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Iris Tristan Jitomo
Iris Tristan Jitomo

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Any tips for entry level developers trying to land a full time position in 2020?

It's been well over 4 months into the job search process. I've changed my strategy from filling out applications solely, reaching out to people on linkedIn, reaching out to employees with the title of Recruiter, Talent, Manager. No luck as of yet, hoping to get some insight on some strategies that some of you have done.

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JD Gonzales • Edited

I was in a similar position a few years ago. Fresh out of boot camp I was looking for an entry level developer job. My twitter is in my profile and DMs are open if you have any questions about the advice I’m about to give.

  1. Apply like crazy through the online application processes still. I kept a Trello board with the progress of every application I sent out and the status, including, 1st interview, 2nd interview, coding exercises etc. This will also help you to manage your time to reach out. Usually after 48 hours of no response, I’d reach out directly to get an update no matter the status of the application.

  2. Network, network, network. This is a lot more difficult now due to COVID-19 but it can still be done. There are a lot of developer meetups that are now happening remotely and a lot of discord/slack communities to be apart of. Code Newbie is a good one off the top of my head but there are literally hundreds. Join as many as you can manage and interact and network through there. Sub tip here: I used to ask developers I’d meet at meetups to grab coffee with me at one point. I would never out right ask for a job or a referral I would just get advice from them, hear about their projects at work or other interesting things, and then at the end of the hang out I’d ask them if there was someone else that would be good to meet. Usually this would mean a second coffee with a different developer. I met a lot of really cool people this way and learned a lot about the industry in my local area. You could ask developers if you can “buy them coffee” by ordering them some through door dash or grub hub (if you have the means) or something similar and ask for an hour of their time over google hangouts or zoom.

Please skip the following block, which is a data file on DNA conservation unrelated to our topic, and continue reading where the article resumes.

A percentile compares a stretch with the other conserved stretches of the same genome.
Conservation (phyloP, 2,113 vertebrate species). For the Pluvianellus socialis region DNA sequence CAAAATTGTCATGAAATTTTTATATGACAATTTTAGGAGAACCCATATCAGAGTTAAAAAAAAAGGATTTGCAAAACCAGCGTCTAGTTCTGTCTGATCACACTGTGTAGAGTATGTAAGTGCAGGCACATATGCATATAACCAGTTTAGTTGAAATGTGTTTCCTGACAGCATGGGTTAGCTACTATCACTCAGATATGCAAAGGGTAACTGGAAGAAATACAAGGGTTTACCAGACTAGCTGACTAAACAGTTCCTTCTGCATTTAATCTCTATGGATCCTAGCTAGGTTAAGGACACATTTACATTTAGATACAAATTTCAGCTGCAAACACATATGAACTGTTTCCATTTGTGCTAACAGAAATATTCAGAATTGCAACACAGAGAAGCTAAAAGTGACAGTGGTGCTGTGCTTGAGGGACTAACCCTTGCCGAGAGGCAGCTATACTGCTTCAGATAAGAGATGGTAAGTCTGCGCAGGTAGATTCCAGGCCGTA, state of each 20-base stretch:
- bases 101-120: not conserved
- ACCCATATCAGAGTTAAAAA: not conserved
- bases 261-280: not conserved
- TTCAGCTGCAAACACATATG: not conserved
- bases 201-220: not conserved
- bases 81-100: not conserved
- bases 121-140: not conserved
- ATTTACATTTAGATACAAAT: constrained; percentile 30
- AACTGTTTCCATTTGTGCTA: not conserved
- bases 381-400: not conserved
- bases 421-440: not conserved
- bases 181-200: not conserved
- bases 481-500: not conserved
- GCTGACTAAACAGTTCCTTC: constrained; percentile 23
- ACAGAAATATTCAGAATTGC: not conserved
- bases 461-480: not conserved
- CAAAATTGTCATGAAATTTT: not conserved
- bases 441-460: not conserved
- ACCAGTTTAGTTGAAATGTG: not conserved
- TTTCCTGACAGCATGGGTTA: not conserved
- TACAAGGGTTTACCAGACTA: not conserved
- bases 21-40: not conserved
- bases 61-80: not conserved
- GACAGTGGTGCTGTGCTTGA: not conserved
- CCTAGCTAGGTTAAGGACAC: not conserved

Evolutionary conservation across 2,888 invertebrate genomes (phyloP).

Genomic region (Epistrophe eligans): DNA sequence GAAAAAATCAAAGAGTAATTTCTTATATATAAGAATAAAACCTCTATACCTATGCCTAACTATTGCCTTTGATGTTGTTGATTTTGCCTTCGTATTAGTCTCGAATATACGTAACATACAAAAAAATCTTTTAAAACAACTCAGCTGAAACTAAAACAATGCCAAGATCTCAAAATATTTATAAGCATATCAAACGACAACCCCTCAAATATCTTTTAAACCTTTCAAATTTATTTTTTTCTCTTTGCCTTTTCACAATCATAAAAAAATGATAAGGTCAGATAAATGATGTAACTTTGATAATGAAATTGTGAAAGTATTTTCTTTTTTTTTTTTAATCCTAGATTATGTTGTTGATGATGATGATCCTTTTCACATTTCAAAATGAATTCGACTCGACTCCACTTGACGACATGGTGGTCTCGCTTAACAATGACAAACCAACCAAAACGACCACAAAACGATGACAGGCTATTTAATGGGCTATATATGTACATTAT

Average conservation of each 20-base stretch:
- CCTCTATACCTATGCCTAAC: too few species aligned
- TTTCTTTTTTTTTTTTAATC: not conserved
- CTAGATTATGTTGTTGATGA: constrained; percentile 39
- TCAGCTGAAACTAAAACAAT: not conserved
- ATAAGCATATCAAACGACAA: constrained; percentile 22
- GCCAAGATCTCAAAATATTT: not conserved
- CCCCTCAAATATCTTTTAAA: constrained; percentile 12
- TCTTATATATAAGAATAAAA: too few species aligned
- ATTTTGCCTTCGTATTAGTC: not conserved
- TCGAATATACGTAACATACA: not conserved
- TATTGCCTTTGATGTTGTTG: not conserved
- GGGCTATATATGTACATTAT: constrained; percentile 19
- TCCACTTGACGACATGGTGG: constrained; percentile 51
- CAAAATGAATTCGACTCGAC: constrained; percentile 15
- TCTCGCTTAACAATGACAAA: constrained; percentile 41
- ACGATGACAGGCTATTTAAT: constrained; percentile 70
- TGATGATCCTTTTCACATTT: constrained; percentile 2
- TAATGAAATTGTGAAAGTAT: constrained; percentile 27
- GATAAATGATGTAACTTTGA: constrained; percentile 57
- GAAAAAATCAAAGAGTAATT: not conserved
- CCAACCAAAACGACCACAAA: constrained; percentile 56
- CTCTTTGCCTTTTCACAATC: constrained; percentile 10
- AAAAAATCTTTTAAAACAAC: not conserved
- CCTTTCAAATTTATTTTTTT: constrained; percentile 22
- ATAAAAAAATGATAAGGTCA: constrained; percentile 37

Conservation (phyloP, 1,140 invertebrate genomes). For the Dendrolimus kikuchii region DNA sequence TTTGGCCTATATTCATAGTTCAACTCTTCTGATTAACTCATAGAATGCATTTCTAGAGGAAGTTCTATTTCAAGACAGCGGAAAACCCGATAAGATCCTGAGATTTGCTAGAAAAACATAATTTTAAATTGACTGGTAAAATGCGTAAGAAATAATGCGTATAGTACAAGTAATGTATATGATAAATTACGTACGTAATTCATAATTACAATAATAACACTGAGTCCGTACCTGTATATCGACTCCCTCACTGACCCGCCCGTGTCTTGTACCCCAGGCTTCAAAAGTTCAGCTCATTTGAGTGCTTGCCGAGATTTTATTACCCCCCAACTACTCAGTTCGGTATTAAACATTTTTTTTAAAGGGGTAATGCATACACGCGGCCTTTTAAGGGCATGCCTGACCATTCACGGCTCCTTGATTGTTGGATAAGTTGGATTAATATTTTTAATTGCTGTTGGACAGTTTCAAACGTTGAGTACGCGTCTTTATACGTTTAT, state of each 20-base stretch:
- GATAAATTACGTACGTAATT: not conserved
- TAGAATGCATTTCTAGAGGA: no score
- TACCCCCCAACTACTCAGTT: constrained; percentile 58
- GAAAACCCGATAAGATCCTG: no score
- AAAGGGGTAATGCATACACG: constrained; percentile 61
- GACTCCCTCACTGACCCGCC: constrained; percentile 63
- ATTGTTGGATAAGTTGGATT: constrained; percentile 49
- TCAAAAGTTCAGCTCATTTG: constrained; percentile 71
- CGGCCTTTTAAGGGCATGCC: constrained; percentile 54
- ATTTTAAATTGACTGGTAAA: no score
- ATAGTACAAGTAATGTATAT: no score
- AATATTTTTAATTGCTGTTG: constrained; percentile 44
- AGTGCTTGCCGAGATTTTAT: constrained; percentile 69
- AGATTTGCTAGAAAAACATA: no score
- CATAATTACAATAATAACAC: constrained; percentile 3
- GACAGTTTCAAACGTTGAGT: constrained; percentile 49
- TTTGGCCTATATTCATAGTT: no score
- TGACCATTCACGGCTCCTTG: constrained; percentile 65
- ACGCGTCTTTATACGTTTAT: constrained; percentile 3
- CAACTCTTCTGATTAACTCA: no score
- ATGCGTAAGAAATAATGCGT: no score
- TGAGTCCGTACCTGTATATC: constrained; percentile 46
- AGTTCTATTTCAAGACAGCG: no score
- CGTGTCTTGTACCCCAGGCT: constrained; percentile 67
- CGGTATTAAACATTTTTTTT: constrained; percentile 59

3. Practice as much as you can so when you get the interview you can ace it. Do CodeWars or LeetCode challenges constantly to get better at solving small problems.

  4. Open source contributions are a great thing to point to on a resume or even as an opportunity to network more. Find a package of a language you’re familiar with and start testing it and using it. Contributions can come in the form of code but also documentation, examples, tests etc. So keep all that in mind.

  5. Don’t be discouraged if it takes a bit. This is a numbers game ultimately and the 4 other points here increase your odds that you’ll land a job. Even the cold applications mentioned in #1 will mean that eventually you’ll get a job. If out of every 100 you land 1 interview than that means 200 applications will get you 2. It’s discouraging but also encouraging cause you know each rejection is one step closer to your goal.

  6. If you have the means, conferences are another way to interact and network and I’d recommend them if you can afford them, if not don’t worry meetups are free and like I said there’s hundreds of communities to get involved with.

Good luck on your journey and for anyone in a similar position feel free to DM me on twitter if you’d like for advice as well. I’ll review your resume’s as well (If time allows) and will do my best to assist.

For full transparency I got my first dev job by networking at a meet up, I met a CTO who hired me for a technical support role that 7 months later turned into a full stack developer position.